Change isn’t always easy, especially when it comes to how you work. With non-essential businesses forced to close their offices due to COVID-19, work-from-home went from a nice-to-have to mandatory overnight. While there are many positives to working from home – increased autonomy, less time commuting, and more time with family – as a business owner, the shift to digital can be overwhelming enough to make you consider hanging up the ‘closed’ sign for good. 

Yet, after experiencing the pandemic-induced shift to virtual, companies across Canada are closing their office doors for good, adopting remote-work as an effective and affordable alternative to on-site management. 

Whether you plan to transition into an entirely virtual business or adopt a hybrid plan, the shift to digital can be overwhelming if you don’t know where to start. At Zensurance, we’ve always operated as a virtual brokerage and we’ve managed to pick up a few tips and tricks along the way, helping us to be named one of the 50 Most Innovative Workplaces by the Elevated Awards. We have compiled a list of our top five lessons learned that make for an effective and sustainable transition. 

Woman working on our laptop

Move Into The Online Space

At Zensurance, we have always conducted business virtually. A secure website and online quote application are the cornerstones of our business. However, if you’re one of the many small businesses throughout the country without an online presence, you may be suddenly wondering how you’re going to promote your business without a physical storefront or word-of-mouth.

Establishing an online presence is the first step to taking your business digital. Setting up a website these days is easy. Affordable website solution tools such as Squarespace and Wix allow you to build and launch a fully customizable site in a couple of hours, plus most of their plans offer e-commerce support, online payment platforms, and digital marketing tools.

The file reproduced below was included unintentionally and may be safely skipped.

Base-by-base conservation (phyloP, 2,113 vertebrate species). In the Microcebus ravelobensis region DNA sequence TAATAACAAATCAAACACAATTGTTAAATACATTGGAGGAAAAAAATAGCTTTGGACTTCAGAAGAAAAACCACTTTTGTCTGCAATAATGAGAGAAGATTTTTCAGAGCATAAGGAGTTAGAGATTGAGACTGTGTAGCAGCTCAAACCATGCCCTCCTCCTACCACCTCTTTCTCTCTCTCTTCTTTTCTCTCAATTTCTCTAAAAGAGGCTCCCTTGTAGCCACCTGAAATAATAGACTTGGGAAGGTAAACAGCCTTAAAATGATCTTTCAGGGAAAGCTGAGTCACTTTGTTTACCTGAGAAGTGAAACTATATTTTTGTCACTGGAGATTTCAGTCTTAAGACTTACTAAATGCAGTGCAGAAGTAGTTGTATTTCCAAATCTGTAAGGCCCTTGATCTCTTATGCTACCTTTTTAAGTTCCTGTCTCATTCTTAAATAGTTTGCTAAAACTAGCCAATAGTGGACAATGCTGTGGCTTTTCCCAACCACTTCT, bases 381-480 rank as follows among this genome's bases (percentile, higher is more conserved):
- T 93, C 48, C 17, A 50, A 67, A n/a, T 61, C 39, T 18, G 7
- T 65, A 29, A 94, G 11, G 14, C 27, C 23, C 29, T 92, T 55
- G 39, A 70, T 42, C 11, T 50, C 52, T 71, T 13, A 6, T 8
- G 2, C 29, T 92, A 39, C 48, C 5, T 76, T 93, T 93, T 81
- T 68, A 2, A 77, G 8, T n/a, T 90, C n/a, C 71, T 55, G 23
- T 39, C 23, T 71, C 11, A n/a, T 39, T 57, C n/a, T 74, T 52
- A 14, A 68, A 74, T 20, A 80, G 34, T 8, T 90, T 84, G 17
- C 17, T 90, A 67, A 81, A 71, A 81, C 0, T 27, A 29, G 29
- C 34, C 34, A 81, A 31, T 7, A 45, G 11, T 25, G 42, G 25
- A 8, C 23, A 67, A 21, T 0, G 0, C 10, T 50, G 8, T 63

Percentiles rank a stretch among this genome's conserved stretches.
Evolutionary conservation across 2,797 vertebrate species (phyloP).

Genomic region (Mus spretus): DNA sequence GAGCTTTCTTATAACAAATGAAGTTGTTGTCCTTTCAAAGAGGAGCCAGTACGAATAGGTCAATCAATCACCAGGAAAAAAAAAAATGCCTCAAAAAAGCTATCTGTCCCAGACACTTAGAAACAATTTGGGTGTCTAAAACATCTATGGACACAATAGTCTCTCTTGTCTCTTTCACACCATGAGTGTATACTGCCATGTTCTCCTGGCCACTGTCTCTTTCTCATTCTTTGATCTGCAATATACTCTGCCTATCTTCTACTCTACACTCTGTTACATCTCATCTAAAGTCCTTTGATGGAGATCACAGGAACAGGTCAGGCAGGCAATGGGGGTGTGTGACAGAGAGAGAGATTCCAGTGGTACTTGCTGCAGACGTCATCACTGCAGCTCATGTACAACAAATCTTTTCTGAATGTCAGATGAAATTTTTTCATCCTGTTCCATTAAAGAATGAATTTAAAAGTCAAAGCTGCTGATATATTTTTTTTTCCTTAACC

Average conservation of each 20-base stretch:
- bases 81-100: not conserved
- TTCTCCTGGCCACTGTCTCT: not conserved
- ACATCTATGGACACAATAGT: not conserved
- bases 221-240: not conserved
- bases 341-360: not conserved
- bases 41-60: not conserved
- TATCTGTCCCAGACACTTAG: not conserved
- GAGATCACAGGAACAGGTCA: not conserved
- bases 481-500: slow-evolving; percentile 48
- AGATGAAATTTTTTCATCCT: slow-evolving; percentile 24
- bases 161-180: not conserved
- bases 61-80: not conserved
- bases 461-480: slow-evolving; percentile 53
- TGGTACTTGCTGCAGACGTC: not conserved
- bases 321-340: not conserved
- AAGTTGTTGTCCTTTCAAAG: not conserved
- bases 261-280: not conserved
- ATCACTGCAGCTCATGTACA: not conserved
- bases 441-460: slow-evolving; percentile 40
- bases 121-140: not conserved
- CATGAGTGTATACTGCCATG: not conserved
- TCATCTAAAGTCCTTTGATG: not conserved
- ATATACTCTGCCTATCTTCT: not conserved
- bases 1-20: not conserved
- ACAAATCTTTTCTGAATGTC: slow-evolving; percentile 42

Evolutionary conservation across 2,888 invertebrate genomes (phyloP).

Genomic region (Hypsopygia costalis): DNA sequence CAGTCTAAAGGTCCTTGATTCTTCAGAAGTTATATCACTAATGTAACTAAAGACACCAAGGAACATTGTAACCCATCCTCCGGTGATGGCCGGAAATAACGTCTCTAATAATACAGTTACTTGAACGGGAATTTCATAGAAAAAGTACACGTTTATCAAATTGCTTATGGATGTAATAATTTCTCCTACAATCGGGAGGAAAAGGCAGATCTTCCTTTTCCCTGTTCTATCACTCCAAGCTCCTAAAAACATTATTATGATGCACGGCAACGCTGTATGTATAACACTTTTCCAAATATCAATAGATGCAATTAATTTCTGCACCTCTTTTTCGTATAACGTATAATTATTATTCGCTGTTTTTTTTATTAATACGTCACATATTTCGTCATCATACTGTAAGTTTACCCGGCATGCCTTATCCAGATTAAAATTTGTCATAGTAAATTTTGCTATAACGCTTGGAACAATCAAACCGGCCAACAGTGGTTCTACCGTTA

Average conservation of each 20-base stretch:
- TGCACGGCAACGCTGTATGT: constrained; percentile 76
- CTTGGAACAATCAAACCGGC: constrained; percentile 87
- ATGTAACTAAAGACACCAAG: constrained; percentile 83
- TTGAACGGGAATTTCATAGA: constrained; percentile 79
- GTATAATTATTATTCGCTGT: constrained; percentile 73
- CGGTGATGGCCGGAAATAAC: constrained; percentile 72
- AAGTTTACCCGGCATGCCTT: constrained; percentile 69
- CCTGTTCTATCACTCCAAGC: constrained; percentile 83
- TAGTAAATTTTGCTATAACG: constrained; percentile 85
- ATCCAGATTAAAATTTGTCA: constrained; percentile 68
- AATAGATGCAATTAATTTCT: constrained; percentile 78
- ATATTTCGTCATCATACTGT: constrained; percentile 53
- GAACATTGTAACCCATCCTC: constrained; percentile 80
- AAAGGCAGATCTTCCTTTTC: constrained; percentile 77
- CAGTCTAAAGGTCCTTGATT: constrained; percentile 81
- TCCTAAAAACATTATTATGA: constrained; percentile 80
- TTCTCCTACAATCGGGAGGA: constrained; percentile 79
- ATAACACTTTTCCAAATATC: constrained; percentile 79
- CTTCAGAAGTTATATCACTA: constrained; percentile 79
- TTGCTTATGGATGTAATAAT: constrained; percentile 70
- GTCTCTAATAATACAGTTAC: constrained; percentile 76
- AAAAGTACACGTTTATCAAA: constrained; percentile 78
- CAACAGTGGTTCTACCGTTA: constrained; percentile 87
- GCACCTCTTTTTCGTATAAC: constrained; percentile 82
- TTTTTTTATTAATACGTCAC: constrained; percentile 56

For those who aren’t as tech-savvy or need extra support, Google Canada has committed $1M in funding to help small businesses get online. The DMS ShopHERE program provides hands-on assistance, free tools, and training to help small business owners start selling online quickly, for free. Click here to see if you’re eligible:

Communicate Expectations Early On

It’s easy to keep staff on task and course-correct when you’re all in one place, the transition to virtual, managers may have a difficult time holding staff accountable and keeping them on track. For your peace of mind, and theirs, it is important to clearly communicate expectations around task and project completion. 

While on-site management promotes time-based deliverables, remote working introduces distractions and interruptions not typically found in the office, thus increasing the need for flexibility. Clearly outlining expectations about what needs to be done via deadlines, instead of how it should be done, helps you avoid uncomfortable misunderstandings later down the line by allowing staff to adjust their schedule around distractions while managing to complete their work on time.